Development

Here’s why Charlotte leaders still have questions about this affordable housing plan

Charlotte spent millions on low-income housing, but poor people can’t afford it

Over the last 16 years, the city of Charlotte has spent or committed $124 million to affordable housing. Next month, city leaders will ask voters for $50 million more. But the money hasn’t helped people like Curtis Simpson.
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Over the last 16 years, the city of Charlotte has spent or committed $124 million to affordable housing. Next month, city leaders will ask voters for $50 million more. But the money hasn’t helped people like Curtis Simpson.

More than a year after Charlotte City Council started working with a new nonprofit to handle and recommend how to distribute affordable housing funds, local leaders say they are still trying to understand how the program will work.

The city’s contract is with Local Initiatives Support Corporation, a national nonprofit based in New York, which will manage a private sector fund of low-interest loans, money and land donations for affordable housing. Charlotte is paying LISC $600,000 over three years.

The coordination with the nonprofit represents a shift in how Charlotte manages its affordable housing program, as rents and home prices skyrocket across the city. This is the first time the city council is using an outside group to vet affordable housing proposals from private developers.

LISC will play a big role in how $100 million worth of public and private subsidies are spent.

On top of that, LISC is raising $25 million from its national partners to invest in Charlotte, either in housing or non-housing programs.

The group has explained its process to vet affordable housing proposals to council members multiple times. But some council members and housing activists say there’s still confusion over what the organization’s role is.

“I think some people, even folks in the community, have kind of thought that by engaging this group we solved the (affordable housing) problem,” said council member Tariq Bokhari. “What ended up happening is we end up punting a lot of major decisions and work that we needed to do.”

LISC, which raises money for community organizations across the country, established an office in Charlotte this year. It hired Ralphine Caldwell, who previously worked at the Charlotte Mecklenburg Housing Partnership, as executive director of the Charlotte branch.

The group announced last week that it had raised $2 million to start off its investments in Charlotte, including a grant to Historic West End Partners, a community organization that works to improve the quality of life in west Charlotte.

Denise Scott, LISC executive vice president, said the organization will work with the city to combine the public and private dollars for affordable housing projects.

The private sector fund the group is managing, the Charlotte Housing Opportunity Investment Fund, has around $20 million so far, and the goal is to raise at least $50 million. The city also has $50 million in bond money for the Housing Trust Fund, which subsidizes affordable housing projects.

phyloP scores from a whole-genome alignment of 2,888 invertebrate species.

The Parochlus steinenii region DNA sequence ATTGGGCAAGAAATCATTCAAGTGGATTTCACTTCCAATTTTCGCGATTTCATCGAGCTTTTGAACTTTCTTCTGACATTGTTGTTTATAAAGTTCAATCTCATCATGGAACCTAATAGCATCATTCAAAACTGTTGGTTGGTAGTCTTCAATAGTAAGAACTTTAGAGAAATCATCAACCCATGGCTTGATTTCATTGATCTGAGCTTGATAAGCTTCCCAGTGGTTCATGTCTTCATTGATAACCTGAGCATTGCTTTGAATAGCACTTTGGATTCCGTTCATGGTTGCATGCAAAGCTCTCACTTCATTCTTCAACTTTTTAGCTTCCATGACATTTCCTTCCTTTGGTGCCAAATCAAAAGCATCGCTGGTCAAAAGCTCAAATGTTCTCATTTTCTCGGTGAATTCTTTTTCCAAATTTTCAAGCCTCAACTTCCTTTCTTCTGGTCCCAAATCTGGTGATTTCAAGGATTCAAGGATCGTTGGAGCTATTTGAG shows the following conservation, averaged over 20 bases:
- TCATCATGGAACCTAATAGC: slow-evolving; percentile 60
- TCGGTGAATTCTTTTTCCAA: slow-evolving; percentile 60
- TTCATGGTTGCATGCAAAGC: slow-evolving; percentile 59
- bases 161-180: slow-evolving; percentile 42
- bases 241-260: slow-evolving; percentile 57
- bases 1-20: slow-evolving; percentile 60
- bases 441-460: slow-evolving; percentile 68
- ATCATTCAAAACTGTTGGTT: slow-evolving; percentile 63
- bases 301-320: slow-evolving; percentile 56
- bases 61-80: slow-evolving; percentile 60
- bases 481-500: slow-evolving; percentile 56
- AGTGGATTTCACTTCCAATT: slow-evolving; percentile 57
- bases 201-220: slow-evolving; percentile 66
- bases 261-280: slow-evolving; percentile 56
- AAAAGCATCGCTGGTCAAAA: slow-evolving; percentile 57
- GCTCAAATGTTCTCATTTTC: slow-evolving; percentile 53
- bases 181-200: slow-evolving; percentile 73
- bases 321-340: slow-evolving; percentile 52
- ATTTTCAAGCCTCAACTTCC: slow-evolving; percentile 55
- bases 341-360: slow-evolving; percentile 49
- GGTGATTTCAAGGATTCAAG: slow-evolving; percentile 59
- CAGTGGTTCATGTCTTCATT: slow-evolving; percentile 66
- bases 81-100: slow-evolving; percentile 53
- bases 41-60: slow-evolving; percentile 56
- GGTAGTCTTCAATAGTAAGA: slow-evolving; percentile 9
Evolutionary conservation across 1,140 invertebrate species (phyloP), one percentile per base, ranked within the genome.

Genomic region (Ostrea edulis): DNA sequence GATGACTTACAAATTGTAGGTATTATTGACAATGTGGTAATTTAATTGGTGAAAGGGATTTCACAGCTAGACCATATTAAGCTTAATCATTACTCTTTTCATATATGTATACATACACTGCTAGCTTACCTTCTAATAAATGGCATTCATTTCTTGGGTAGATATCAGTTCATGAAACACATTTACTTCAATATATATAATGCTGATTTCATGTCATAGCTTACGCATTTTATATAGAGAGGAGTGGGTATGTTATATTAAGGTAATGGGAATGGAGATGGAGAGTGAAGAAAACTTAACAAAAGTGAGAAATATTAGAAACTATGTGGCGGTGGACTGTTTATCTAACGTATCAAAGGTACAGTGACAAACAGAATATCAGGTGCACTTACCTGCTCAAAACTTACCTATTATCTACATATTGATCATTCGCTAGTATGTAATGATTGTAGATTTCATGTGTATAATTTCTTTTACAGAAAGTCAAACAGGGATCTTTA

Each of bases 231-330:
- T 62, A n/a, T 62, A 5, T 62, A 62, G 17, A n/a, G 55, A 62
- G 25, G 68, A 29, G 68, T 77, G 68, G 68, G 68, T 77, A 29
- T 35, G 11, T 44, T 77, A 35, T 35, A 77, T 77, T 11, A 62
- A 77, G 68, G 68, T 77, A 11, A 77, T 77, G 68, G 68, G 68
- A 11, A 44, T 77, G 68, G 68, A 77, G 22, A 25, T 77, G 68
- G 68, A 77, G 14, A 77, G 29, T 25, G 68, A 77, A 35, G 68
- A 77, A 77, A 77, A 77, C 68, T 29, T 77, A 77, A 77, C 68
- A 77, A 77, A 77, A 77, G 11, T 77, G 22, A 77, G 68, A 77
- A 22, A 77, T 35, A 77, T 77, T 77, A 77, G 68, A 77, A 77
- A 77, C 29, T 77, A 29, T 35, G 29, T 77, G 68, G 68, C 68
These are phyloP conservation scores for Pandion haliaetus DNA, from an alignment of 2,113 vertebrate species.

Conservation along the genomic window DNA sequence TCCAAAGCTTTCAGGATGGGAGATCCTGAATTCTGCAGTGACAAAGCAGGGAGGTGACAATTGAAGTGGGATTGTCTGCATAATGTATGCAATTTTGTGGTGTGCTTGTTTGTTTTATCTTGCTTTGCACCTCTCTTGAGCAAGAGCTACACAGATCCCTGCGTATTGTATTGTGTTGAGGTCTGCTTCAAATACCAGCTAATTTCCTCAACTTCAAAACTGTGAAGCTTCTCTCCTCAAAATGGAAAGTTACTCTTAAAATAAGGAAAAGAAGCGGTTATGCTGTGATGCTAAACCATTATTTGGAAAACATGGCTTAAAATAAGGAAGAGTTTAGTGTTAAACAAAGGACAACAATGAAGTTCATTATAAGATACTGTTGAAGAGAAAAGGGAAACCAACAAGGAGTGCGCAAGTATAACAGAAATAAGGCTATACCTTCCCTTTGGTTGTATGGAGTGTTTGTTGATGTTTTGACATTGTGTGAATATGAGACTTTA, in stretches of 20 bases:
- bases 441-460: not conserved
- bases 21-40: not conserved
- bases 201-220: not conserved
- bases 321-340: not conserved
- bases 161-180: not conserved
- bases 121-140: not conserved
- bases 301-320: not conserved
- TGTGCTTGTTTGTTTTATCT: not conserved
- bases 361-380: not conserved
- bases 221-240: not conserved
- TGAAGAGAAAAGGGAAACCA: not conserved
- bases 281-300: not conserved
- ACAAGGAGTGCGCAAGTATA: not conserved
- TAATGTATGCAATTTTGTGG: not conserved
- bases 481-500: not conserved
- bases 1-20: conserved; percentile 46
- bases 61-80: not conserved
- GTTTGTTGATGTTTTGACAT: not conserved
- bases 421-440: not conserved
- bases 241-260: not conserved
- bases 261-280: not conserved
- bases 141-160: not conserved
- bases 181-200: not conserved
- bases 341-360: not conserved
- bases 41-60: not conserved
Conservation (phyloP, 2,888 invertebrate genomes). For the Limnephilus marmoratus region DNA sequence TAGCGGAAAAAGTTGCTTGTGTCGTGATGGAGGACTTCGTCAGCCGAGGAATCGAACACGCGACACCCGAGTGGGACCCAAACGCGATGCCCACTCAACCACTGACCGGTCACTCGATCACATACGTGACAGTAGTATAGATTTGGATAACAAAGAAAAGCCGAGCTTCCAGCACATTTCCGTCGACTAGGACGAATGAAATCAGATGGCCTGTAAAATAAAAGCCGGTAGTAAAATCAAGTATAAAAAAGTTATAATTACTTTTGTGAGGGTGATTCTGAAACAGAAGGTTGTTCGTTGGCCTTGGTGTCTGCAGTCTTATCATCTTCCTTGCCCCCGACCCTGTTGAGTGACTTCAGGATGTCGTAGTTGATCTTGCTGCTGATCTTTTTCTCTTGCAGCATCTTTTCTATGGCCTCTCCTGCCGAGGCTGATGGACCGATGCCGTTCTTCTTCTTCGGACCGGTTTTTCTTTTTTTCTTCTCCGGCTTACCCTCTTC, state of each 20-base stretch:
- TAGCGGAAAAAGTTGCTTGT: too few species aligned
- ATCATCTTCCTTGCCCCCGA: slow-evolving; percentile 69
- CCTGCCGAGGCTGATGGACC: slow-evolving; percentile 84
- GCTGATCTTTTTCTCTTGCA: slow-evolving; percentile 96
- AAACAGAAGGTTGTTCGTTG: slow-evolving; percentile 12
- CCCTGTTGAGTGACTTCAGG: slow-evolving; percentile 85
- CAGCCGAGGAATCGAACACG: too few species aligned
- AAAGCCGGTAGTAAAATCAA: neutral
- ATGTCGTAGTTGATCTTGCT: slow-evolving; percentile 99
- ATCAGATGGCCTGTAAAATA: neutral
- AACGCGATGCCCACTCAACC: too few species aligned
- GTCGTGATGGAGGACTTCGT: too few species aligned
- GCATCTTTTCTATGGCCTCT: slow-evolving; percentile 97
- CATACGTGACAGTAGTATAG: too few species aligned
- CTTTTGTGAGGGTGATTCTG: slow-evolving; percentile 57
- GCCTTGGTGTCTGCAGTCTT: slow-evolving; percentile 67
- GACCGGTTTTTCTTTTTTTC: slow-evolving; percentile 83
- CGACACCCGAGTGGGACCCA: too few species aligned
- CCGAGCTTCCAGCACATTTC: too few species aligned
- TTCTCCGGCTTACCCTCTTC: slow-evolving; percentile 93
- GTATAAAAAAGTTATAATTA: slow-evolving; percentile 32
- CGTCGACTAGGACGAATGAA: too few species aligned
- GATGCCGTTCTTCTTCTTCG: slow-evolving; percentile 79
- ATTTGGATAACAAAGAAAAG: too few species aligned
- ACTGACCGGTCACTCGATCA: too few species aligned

“We are kind of representing the private sector in this fund discussion. But we are also working with the city to align the two buckets of money,” Scott said of the private sector and Housing Trust Fund money.

She said the program allows developers to go through one centralized process for getting projects approved.

Council concerns

On Monday, the city council received another update from LISC on its activity in Charlotte. But council members still had questions about the group’s level of community engagement and how the group works with city council.

What I’m trying to ensure and hear directly from you is exactly where the community truly has a voice and not just the handful of people that have been appointed through the mayor’s office,” council member Lawana Mayfield said to Scott at the meeting.

Mayfield previously chaired the housing and neighborhood development committee, which handled affordable housing requests. But in a shakeup this month, the mayor dissolved Mayfield’s committee and appointed a new one, chaired by council member Justin Harlow.

Mayfield declined to speak with the Observer. But in a tweet, she expressed concern about LISC’s new authority over affordable housing projects.

In the Monday meeting, Harlow said LISC’s involvement doesn’t take away the council’s oversight on projects, and that it allows the council to get involved earlier in the process.

To evaluate affordable housing projects through the new process, the city will solicit proposals from developers, then conduct a review with LISC and give an analysis of the proposed projects to the city council. The council will ultimately approve the projects that involve public money.

Currently, the council approves spending money from the city’s Housing Trust Fund on a case-by-case basis.

Pete Kelly, a member of housing advocacy group the Housing Justice Coalition, said city council needs to clarify that LISC’s work is just one piece of Charlotte’s broader strategy to address the affordable housing issue. That strategy is outlined in a policy known as the Housing Charlotte Framework, adopted by city council last year.

“The tendency for the answer to complicated questions is, ‘well, let’s wait and see what LISC is going to do,’ ” he said. “And that’s not the answer to the framework. LISC is just part of the execution.”

Danielle Chemtob covers economic growth and development for the Observer. She’s a 2018 graduate of the journalism school at UNC-Chapel Hill and a California transplant.


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